Background: Cystic fibrosis (CF) specific patient-derived and reported symptom tools are critical steps toward evaluating the outcomes of new therapies for CF.
Methods: We conducted 25 in-depth qualitative interviews using the Day Reconstruction Method and 9 cognitive interviews at two CF programs, the University of Washington and Seattle Children's Hospital and Regional Medical Center. The interviews were audio-recorded and transcribed, and then coded and analyzed for themes relating to pulmonary symptoms and related psychosocial impacts.
Results: Six pulmonary symptoms were identified as central to CF: cough, sputum production, wheeze, chest tightness, difficulty breathing/shortness of breath, and fever. Emotional impacts included frustration, sadness/depression, irritability, worry, difficulty sleeping; while activity impacts included time spent sitting or lying down, reduction of usual activities, and missing school or work. In all, 8 symptom items, 4 emotional impacts items, and 4 activity impacts were selected for inclusion on a new daily diary. We also assessed triggers for seeking care.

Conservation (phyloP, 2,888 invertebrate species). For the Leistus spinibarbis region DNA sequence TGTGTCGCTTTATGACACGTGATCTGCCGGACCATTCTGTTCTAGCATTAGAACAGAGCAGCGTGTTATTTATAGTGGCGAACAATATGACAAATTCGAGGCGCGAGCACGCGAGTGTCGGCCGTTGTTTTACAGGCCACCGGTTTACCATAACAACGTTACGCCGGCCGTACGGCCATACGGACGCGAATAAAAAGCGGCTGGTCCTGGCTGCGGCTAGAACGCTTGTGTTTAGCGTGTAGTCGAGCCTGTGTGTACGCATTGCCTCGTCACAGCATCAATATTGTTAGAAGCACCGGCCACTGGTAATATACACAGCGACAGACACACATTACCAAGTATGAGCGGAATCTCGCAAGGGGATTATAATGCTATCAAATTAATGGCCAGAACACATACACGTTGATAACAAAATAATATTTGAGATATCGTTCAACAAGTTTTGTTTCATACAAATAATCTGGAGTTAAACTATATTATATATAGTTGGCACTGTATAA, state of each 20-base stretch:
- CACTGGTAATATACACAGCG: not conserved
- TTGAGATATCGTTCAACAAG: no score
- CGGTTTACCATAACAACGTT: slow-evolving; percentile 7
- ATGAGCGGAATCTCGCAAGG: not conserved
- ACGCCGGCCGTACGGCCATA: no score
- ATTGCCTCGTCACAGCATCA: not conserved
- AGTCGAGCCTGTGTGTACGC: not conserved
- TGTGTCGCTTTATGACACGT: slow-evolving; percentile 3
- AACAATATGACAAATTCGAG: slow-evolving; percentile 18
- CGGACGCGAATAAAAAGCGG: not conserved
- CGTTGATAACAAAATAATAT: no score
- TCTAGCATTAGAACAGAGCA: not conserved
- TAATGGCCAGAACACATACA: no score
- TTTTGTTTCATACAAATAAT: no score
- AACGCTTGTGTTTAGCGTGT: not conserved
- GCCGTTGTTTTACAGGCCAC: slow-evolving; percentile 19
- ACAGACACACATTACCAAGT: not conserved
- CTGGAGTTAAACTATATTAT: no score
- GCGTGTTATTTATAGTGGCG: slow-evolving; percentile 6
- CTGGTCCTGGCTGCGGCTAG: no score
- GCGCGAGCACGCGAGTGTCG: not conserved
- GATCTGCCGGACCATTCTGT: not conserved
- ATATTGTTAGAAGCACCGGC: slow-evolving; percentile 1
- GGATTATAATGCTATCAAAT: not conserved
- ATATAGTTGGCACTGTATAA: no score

Conclusions: Using a qualitative inductive methodology, we have obtained patient centered data regarding pulmonary symptoms and burdens and have created a novel patient reported outcome measure for CF. Future studies will assess the validity of the instruments.